Executive Order Suspending Entry of Immigrants

On April 22, 2020, President Trump issued a proclamation “Suspending Entry of Immigrants Who Present Risk to the U.S. Labor Market During the Economic Recovery Following the COVID-19 Outbreak.”

The proclamation went into effect April 23, 2020 at 11:59 PM (ET).

The proclamation suspends the entry of certain Immigrants into the U.S. for a period of 60 days from the effective date. Certain categories of individuals are exempt from the suspension including current lawful permanent residents, spouses and children (under 21) of U.S. citizens, and those with valid Immigrant Visas, among others.

The order does not affect the filing or processing of applications for Adjustment of Status (I-485 Applications) by U.S. Citizenship and Immigration Services (“USCIS”) in the U.S.

Nonimmigrant visa holders are not included in the President’s proclamation.

Clients should contact their BMK attorney with any questions regarding the impact of this Presidential Proclamation. General inquiries or requests to set up a consultation may be made using info@bmkllp.com or by calling (212) 686-3838.

Who is effected by the suspension?

The proclamation suspends the entry of any individual who seeks to enter the United States as an Immigrant who:

  1. Is outside the United States on the effective date of the proclamation;
  1. Does not have a valid Immigrant Visa on the effective date; and
  1. Does not have a valid official Travel Document (such as a transportation letter, boarding foil, or advance parole document) on the effective date, or issued on any date thereafter that permits travel to the United States to seek entry or admission.

How long will the suspension last?

The proclamation will expire 60 days from its effective date. However, it may be continued as necessary.

Within 50 days from the effective date, the Secretary of the DHS will, in consultation with the Secretaries of State and the Secretary of Labor, recommend whether the President should continue or modify the proclamation.

Which categories of individuals are exempt from the suspension?

The following categories of individuals are exempted from the proclamation:

  1. Lawful permanent residents (“LPR”);
  1. Individuals and their spouses or children (under age 21) seeking to enter the U.S. on an Immigrant Visa as a physician, nurse, or other healthcare professional “to perform medical research or other research intended to combat the spread of COVID-19; or to perform work essential to combating, recovering from, or otherwise alleviating the effects of the COVID-19 outbreak, as determined by the Secretary of State, the Secretary of Homeland Security, or their respective designees;”
  1. Individuals applying for a visa to enter the U.S. under the EB-5 Immigrant Investor Visa Program;
  1. Spouses of U.S. citizens;
  1. Children of U.S. citizens under age 21 and prospective adoptees seeking to enter the U.S. on an IR-4 or IH-4 visa;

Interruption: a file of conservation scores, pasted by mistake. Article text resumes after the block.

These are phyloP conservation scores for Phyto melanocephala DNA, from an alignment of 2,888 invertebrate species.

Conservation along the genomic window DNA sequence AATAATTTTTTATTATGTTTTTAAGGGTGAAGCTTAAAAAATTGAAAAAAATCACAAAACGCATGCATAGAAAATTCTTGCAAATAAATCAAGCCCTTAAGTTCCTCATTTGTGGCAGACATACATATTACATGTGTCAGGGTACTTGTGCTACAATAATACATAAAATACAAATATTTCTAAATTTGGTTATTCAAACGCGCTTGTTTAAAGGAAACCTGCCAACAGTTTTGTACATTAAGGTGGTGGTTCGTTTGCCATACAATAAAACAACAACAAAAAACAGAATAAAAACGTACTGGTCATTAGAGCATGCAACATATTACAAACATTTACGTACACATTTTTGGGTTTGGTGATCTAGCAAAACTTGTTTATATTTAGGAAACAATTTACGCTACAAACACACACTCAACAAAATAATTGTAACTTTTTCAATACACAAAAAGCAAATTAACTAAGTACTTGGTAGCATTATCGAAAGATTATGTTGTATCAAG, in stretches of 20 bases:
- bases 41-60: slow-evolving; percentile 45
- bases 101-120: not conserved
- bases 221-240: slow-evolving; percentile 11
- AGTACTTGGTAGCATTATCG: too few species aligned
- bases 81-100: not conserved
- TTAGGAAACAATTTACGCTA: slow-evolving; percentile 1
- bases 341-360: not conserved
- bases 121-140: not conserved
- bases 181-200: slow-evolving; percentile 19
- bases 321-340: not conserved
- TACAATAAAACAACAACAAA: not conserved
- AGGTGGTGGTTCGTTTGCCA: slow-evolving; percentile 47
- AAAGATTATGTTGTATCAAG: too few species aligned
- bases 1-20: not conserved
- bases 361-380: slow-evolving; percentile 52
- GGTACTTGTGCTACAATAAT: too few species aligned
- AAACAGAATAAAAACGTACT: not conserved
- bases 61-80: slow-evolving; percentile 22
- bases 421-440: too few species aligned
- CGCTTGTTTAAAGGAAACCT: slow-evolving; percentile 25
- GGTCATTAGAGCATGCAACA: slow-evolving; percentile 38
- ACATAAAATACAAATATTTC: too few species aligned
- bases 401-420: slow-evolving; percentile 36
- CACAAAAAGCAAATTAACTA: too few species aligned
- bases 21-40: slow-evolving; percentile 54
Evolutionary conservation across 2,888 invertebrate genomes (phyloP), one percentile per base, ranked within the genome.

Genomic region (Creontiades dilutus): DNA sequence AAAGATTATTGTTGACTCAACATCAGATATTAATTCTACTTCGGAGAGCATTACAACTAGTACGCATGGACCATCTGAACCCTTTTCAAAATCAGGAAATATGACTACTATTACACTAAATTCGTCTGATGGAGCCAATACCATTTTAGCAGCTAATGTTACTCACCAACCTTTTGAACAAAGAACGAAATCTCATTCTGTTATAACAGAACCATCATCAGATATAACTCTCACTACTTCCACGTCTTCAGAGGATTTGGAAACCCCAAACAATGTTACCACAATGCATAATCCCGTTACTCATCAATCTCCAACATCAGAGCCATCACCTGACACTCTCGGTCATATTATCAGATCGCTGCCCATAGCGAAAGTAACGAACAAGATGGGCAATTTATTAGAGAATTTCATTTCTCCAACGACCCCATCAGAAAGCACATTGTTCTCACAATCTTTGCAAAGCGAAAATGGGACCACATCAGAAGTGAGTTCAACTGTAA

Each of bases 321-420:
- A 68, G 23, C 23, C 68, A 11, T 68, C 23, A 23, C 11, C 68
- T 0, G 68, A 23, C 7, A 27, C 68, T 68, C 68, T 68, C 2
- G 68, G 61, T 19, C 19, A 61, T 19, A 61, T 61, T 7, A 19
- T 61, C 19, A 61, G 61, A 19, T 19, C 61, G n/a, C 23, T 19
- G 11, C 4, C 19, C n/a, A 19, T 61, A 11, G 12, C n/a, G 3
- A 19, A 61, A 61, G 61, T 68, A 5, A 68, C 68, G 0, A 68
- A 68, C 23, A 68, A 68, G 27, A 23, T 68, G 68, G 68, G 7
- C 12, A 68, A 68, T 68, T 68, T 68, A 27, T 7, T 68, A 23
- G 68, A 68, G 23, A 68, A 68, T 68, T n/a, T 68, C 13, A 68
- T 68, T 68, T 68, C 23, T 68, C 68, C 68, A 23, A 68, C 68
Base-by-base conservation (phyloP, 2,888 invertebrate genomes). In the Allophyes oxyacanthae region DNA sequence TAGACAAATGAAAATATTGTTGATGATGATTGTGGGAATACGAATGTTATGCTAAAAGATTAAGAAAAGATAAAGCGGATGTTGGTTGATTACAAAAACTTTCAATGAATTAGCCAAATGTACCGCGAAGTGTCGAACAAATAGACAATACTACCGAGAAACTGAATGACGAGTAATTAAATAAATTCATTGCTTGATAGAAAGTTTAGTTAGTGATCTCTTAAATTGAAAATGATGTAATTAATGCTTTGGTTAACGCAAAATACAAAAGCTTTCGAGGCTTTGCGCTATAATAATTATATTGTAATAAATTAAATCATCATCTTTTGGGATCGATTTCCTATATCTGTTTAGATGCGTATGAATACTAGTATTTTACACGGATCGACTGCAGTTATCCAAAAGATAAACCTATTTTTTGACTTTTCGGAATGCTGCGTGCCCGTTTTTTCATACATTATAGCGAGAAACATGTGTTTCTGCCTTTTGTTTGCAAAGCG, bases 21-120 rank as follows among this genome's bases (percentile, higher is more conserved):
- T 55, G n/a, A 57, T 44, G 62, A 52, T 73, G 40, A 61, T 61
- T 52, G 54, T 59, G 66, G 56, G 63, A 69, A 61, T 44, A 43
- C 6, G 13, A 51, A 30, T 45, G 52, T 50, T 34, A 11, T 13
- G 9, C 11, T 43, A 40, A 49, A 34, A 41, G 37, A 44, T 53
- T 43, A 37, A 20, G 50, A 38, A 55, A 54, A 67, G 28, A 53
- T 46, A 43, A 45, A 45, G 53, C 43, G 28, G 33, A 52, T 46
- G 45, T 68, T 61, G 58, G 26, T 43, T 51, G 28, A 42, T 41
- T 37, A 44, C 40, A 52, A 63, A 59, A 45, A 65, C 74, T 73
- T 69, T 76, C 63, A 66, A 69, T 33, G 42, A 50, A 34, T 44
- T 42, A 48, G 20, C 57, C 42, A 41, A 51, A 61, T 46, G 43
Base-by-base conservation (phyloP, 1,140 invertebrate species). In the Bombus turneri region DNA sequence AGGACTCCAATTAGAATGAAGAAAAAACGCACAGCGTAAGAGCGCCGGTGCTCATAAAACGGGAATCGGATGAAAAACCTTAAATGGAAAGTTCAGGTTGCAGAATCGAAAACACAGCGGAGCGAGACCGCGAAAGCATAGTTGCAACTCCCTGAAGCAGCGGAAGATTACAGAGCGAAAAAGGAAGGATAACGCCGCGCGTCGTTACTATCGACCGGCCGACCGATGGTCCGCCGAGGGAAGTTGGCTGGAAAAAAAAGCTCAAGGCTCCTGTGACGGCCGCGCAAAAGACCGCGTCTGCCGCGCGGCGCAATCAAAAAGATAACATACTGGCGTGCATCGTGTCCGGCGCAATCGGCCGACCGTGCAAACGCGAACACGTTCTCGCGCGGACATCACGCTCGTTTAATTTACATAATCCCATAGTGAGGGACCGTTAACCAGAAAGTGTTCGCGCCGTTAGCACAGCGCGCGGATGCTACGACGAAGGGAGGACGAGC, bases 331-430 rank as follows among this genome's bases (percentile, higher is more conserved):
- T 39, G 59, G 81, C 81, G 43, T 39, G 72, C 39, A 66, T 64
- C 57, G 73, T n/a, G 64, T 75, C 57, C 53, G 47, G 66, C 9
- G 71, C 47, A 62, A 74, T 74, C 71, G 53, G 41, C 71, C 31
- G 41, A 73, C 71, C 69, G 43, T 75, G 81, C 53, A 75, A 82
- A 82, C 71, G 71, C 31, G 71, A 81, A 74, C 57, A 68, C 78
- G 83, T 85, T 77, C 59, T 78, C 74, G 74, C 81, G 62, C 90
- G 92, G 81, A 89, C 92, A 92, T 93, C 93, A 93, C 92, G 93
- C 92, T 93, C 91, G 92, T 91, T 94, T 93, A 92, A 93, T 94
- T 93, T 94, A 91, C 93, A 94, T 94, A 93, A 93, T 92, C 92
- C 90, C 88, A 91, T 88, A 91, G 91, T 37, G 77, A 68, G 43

1. Individuals whose entry “would further important United States law enforcement objectives, as determined by the Secretary of State, the Secretary of Homeland Security, or their respective designees, based on a recommendation of the Attorney General or his designee;”
  1. Members of the U.S. Armed Forces and any spouse and children of a member of the U.S. Armed Forces;
  1. Individuals and their spouses or children eligible for Special Immigrant Visas as an Afghan or Iraqi translator/interpreter or U.S. Government Employee pursuant to SI or SQ classification;
  1. Individuals whose entry “would be in the national interest, as determined by the Secretary of State, the Secretary of Homeland Security, or their respective designees.”

The consular officer shall have the discretion to determine whether an individual is within a category which is exempt from the suspension.

The proclamation states that individuals who circumvent the application of the proclamation through fraud, willful misrepresentation of a material fact, or illegal entry shall be prioritized for removal from the U.S. by DHS.

What other categories of individuals are not included in the proclamation?

Nonimmigrant visa holders are not included in the President’s proclamation.

However, the proclamation does state that within 30 days of the effective date, the Secretary of Labor and the Secretary of DHS are required to review nonimmigrant programs and recommend to the President “other measures appropriate to stimulate the United States economy and ensure the prioritization, hiring, and employment of United States workers.”

Asylum seekers are also not included in the suspension. The proclamation does not “limit the ability of an individual to seek asylum, refugee status, withholding of removal, or protection under the Convention Against Torture” consistent with U.S. law.

BMK will continue to provide updates regarding the implementation of the proclamation as more information becomes available.

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